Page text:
A few weeks ago, I had the opportunity to quietly cry myself through the Mr. Rogers movie, “Won’t You Be My Neighbor.” For anyone that isn’t familiar with Fred Rogers, he was a legendary children’s television host who practically raised a large percentage of American children over many decades. The film, for me at least, was a walk down a path I hadn’t traveled since childhood, one that emphasized kindness, love and acceptance over just about anything else. There were a number of things that struck me about the film, (not to mention a wave of nostalgia I was completely unprepared for) but it was the reminder of those themes that I had so fully adopted as a child that left me a bit teary eyed leaving the theater.
Not to spoil anything for anyone, but there is a moment towards the end of the film in which a videographer from the show is interviewed about the “true nature” of Mr. Rogers; was he actually as nice as he seemed? The videographer himself was very much a study in contrast to Mr. Rogers (long hair, tattoos, a bit rougher around the edges than his sweater wearing boss) but answered with a definitive “yes,” Fred Rogers was indeed that man. However, it was his next comment that struck me most.
“Back then it didn’t seem strange to have someone that kind around, or on television.”
What he seemed to be implying is that in the year 2018 it seems bizarre to have someone so genuinely interested in spreading a message of love and acceptance. Fred Rogers’ demeanor and absolute commitment to those ideals makes him feel strange, a creature from another time, largely irrelevant in a time that seems so fueled by anger and hate.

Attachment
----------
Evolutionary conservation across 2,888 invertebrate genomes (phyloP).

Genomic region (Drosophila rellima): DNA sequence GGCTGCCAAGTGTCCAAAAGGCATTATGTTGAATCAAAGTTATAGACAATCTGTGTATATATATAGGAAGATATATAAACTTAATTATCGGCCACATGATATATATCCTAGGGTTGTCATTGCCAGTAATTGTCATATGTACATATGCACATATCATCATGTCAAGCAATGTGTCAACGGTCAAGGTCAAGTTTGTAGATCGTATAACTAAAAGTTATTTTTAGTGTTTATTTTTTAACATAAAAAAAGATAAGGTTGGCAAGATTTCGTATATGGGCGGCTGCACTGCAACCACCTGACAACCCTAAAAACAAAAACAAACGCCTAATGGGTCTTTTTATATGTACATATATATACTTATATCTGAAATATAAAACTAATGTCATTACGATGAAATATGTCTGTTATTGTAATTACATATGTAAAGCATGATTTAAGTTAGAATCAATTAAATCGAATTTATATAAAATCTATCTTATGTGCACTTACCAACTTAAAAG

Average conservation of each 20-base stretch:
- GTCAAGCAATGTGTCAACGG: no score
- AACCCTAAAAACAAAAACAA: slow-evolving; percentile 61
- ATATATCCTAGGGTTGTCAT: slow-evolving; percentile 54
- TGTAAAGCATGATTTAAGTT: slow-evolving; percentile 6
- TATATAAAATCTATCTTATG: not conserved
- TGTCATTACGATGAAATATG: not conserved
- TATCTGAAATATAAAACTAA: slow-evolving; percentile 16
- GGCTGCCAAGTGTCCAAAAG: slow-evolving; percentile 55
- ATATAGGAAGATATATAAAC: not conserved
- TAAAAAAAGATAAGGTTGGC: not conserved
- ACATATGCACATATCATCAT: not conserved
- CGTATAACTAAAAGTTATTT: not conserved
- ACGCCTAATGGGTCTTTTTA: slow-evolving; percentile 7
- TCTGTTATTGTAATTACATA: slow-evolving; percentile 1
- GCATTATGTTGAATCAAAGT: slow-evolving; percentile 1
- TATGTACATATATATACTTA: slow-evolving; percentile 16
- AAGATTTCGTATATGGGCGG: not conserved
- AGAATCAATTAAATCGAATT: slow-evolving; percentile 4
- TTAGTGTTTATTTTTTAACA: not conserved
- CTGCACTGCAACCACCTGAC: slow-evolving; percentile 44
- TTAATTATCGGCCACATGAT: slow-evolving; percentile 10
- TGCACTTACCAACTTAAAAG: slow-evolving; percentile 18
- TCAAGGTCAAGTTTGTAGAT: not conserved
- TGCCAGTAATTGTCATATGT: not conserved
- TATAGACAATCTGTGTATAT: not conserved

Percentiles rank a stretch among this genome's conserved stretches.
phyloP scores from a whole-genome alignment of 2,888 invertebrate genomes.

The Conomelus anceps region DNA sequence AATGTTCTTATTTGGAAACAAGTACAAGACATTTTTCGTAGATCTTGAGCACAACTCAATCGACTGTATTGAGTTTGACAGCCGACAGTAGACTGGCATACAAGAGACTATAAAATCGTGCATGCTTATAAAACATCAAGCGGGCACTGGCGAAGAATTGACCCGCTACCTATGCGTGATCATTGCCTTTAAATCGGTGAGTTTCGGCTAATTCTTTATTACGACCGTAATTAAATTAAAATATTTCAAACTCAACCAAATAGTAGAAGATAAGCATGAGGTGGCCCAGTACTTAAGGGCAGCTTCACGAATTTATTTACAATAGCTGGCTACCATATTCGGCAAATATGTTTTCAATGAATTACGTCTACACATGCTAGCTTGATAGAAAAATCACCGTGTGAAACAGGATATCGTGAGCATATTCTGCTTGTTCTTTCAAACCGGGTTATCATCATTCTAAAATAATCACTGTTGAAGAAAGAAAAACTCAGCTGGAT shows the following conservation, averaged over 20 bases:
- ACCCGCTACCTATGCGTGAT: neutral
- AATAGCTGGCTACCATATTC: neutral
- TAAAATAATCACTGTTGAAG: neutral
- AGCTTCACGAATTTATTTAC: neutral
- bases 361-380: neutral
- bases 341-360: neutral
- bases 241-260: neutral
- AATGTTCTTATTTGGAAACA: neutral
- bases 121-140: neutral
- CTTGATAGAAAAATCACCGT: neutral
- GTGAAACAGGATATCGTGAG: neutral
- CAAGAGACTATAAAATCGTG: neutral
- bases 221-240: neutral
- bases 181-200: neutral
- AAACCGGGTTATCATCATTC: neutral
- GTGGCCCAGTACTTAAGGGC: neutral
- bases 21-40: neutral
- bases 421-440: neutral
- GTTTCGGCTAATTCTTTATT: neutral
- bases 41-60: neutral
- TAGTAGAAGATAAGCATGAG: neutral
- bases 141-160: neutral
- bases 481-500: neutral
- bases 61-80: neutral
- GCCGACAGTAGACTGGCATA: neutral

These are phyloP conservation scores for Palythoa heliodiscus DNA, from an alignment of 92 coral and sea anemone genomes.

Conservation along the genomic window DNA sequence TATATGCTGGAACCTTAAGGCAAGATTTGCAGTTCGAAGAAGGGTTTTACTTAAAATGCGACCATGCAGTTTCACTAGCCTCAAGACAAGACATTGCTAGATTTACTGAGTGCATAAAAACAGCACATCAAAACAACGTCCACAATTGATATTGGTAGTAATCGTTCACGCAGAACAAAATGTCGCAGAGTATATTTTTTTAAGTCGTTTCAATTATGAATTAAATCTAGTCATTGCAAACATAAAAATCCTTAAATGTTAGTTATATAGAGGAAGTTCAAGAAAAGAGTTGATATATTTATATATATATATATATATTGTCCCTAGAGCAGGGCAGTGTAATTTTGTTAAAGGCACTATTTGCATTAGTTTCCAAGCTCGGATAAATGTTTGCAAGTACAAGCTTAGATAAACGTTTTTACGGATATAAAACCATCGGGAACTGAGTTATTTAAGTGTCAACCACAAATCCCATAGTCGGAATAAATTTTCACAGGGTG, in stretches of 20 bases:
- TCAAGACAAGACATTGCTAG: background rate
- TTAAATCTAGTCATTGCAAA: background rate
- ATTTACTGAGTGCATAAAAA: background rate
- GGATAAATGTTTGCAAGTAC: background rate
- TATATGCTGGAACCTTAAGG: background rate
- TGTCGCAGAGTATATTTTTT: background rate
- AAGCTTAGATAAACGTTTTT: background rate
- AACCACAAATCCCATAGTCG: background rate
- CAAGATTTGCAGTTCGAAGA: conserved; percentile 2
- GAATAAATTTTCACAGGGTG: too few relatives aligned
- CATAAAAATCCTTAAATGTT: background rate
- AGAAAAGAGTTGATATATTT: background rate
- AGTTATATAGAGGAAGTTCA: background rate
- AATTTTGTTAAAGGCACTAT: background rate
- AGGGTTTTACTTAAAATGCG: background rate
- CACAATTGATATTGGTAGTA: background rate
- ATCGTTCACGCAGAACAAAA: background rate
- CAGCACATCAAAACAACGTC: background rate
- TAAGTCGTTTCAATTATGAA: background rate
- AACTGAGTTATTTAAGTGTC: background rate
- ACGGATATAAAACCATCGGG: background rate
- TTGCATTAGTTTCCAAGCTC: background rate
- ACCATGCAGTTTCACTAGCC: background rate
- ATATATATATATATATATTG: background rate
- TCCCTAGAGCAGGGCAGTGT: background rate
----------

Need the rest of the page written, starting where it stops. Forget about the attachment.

I don’t try to wrap everything in this blog back to November Project. In fact, this particular blog isn’t about November Project at all; it’s about the people that comprise it.
I just spent the last 5 days in the woods, with 100+ other co-leaders from around the world, all of whom do the same thing every Wednesday. Wake up before the sun, put on some running shoes and go attempt to make someone’s day better. At those workouts they are met by people who have just done the same thing, up early so they can be in a place where joy and happiness can be (albeit not always) a reality. I like to think the Fred Rogers would like November Project and all of its goofy accessories that drag us towards even a small dose of happiness. It’s not perfect, but it’s something. I think Mr. Rogers wanted us to seek out things that bring us joy.
The point is, what that videographer said saddened me. I don’t want to live in a world where people like Mr.Rogers are an exception. I have been lucky enough to be surrounded by people that want to make the world better and strive valiantly to do that every day. They aren’t always happy, they aren’t always perfect, but they wake up because they know someone is waiting on them. Some of those people are November Project co-leaders, some of them are teachers, doctors, artists or just great parents. But all of them, in some way, and dedicated to kindness as not just an idea, but a lifestyle.
Today I decided to use this blog and the off chance that you’ve read this far, to remind you that we should let those people know. Mr. Rogers was likely constantly told that his kindness was a gift…the man had a nationally syndicated television show that ran over 1200 episodes. But for everyone else who isn’t a nationally known figure, they deserve that recognition too.
Do me a favor. If November Project got your day off on the right foot, pass that on to someone else. Tell someone who made your day brighter that they did just that. Reach out to someone who maybe doesn’t normally get to hear it, and let them know that their kindness is needed and to keep passing it on.
I don’t know how else to make the world a kinder place besides reminding each other that it’s necessary. So..Thank for YOUR kindness, and go ahead and pass it on.
As always, go out be nice, say kind things, and take big bites out of life.
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